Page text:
From Woodhull to Harris, the women fight for representation in the US leadership continues

The California senator stands ready to serve as Vice President of the United States of America, 150 years after Victoria Woodhull run for the presidential elections and 100 years after American women won the right to vote.

 Kamla Harris’s delivers her firt speech as Vice President ©Pledge Time

The victory of Joe Biden and Kamala Harris is history-making for many reasons;  its arrival in the middle of an international health crisis, for the very troublesome nature of the 2020 contest, and mostly for its Vice President–elect.

Who is Kamala Harris?

Kamala Devi Harris is an American politician and a daughter of Indian and Jamaican immigrants. She is set to become the highest-ranking woman in the nation’s 244-year existence. Harris has basically spent her entire life crashing through glass ceilings and accumulating “firsts”. She was the first female district attorney of San Francisco, the first female attorney general of California, the first Indian American in the US Senate, the first Indian American candidate of a major party to run for vice-president and the first black and Asian American woman to obtain the United States second-highest office.  And If Joe Biden only serves one term, as expected, there is a big chance that she could become the first black female president in 2024.

Nevertheless, Harris is hardly the first woman to try. A long list and history of women who fought for representation in America’s leadership paved the way for the new Vice President victory.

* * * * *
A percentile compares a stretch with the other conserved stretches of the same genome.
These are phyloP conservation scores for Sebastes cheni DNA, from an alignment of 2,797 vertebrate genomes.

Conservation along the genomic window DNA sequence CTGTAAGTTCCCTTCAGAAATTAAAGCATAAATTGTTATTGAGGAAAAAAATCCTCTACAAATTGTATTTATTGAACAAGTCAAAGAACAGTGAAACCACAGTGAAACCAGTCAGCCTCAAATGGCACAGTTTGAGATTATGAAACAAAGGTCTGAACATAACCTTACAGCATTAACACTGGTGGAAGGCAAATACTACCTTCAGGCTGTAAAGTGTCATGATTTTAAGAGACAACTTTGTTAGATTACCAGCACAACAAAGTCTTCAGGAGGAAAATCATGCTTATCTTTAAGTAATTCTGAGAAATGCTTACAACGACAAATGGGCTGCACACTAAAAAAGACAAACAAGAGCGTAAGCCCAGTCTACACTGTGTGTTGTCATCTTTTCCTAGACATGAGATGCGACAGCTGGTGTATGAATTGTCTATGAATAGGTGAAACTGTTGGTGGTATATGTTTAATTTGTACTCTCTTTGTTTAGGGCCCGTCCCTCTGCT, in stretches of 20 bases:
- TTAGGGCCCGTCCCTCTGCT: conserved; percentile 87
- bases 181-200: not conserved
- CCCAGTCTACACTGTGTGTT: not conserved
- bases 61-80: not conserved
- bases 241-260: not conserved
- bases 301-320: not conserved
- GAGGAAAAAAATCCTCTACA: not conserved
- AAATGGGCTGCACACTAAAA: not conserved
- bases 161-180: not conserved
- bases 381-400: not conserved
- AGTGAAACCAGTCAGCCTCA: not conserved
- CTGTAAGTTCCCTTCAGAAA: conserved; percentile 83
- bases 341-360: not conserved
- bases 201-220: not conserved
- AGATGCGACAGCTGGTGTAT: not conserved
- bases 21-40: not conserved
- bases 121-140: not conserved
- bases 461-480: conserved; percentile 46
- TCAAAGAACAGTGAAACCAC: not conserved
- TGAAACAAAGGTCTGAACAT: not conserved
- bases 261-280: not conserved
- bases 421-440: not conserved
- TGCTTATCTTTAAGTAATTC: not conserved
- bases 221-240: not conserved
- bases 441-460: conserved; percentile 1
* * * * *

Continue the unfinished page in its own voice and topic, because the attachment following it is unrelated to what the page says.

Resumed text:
Victoria Claflin Woodhull (1838 – 1927), the real pioneer. 

Victoria Woodhull, 1870. ©Wikimedia Commons

Victoria Woodhull was the very first woman to run for the office in United states history. When she entered the 1872 election as the nominee of her own Equal Rights Party, she was too young to be president.  People refused to classify her as a true candidate because she was younger than the constitutionally mandated age of 35.  She couldn’t even vote for herself, with the 19th Amendment still decades away. The real element which ended the already sensational coverage of her candidacy was her arrestment on obscenity charges a few days before the election. Woodhull used her newspaper, Woodhull and Caflin’s Weekly to expose popular preacher Henry Ward Beecher as an adulterous hypocrite in an article  which had rather more details than was considered proper at the time.

An activist and a free thinker

Woodhull’s interest in women’s rights began in 1869 when she attended a female suffrage conference. In 1871, she became the first female to deliver speech on women’s right to vote before the House Judiciary Committee and argued that the 14th and 15th amendments gave women the right to vote. This gained her a position of prominence with leading suffragettes Susan B. Anthony and Elizabeth Cady Stanton. 

Victoria Woodhull claiming women’s right to vote before the House Judiciary Committee in 1871. ©Politico Magazine

Woodbull was severely criticised for advocating sexual freedom. As an editor and public speaker, she demanded that women and men be held to the same standras and norms in public life. As a part of her political activity, she raised the topic of women’s sexuality and rights in marriage, shocking critics and inspiring supporters. 

While Kamala Harris and Victoria Woodhull are two American women who were motivated by different causes, their actions and achievements broke ground for women coming after them. As Harris said in her first speech as Vice President “While I might be the first woman in this office, I will not be the last.”

Imane Adou

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